Monday, June 21, 2010

Responsibile iPad Use For Kids And Education in General

I don't have kids but I am in the fortunate position of being an uncle to a few little and adorable nephews and nieces. The best part about being an uncle is the absolution of any real parental responsibilities.

However, I am concerned about the mental and educational development of these kids. Instead of yielding their development to the Disney gang, Dora, and clueless blue dog, I tried to get them to work with games and puzzles. Of course, that doesn't always work.

But they were highly interested in my iPhone. And now, with my iPad. So, i make it a point to load up a page of apps suitable for their use.

Of course, it isn't just replace the TV with an iPad. A lot of it involves adult supervision. My three-year old nephew is adept with the home button and the swiping.

I think there is an inherent advantage to this. Not only I am able pull these kids away from the TV, which is the biggest win of all, they are learning something. At least, that's what I am hoping.

So far, the app that had the cutest animals, the noisiest, and large buttons seem to my nephews favorites. With an alphabet app, I worked with the kids to repeat the sounds. I think in two weekends of playing with the apps, my oldest nephew has learned quite a bit.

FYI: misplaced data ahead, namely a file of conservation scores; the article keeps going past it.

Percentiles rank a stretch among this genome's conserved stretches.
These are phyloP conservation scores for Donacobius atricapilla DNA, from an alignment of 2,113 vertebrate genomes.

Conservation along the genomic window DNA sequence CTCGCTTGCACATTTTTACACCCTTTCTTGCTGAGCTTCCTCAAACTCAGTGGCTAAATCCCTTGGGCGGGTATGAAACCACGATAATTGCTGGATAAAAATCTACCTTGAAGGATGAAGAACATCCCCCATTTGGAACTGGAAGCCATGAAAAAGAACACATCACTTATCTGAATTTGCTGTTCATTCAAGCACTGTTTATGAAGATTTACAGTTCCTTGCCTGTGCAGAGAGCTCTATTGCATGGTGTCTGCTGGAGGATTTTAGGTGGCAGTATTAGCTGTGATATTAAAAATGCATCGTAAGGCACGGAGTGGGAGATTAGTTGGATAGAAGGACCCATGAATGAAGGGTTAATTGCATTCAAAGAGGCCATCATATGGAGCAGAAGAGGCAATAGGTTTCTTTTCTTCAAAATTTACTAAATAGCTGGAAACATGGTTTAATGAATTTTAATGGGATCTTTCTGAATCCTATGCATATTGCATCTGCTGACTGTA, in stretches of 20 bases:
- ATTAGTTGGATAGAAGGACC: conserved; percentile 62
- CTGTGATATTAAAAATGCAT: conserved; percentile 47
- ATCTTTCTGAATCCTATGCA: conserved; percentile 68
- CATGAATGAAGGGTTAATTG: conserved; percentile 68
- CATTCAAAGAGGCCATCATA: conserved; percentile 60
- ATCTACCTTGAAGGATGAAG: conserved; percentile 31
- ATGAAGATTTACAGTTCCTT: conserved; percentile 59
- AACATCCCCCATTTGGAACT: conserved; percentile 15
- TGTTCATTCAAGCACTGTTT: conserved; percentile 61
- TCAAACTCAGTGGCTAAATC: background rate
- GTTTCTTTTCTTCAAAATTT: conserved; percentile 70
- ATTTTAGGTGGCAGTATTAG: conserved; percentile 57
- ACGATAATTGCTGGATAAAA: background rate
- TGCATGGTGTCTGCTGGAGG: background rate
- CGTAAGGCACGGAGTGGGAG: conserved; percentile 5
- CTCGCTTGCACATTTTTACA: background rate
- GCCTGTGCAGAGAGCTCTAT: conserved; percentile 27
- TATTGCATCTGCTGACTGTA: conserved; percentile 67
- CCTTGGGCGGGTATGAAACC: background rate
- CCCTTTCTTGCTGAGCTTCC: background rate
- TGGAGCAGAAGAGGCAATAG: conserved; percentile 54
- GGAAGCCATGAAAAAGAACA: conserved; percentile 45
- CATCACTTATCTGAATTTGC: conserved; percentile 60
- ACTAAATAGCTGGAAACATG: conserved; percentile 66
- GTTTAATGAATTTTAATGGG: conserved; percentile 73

And that is what is going to make mobile work. Most the important mobile lesson I got out of this experience. Parents, teachers, and caretakers don't have to be tethered to a desktop to work with children. The convenience of a robust mobile platform with child-proof hardware (this includes drops, banging, excessive pressure on the screen, and, of course, drools).

More importantly, adult supervision is a must. Yes, there isn't any technology available that can supplement an adult working with a child. No technology that can replace a parent. Nevertheless, I am encouraged with what mobile tech can offer our children these days.

Note: I didn't get into motor skills but if anyone can point me to any app that improve motor skills, greatly appreciate it.

Another note:  I've yet to know of any device that can supplement a teacher in school or parental guideance at home.  I'm very serious about the positive impact of mobile gears like the iPad but very concern that adults might use them to remove themselves from their responsibilities of educating and raising children.

-- Post From My iPad

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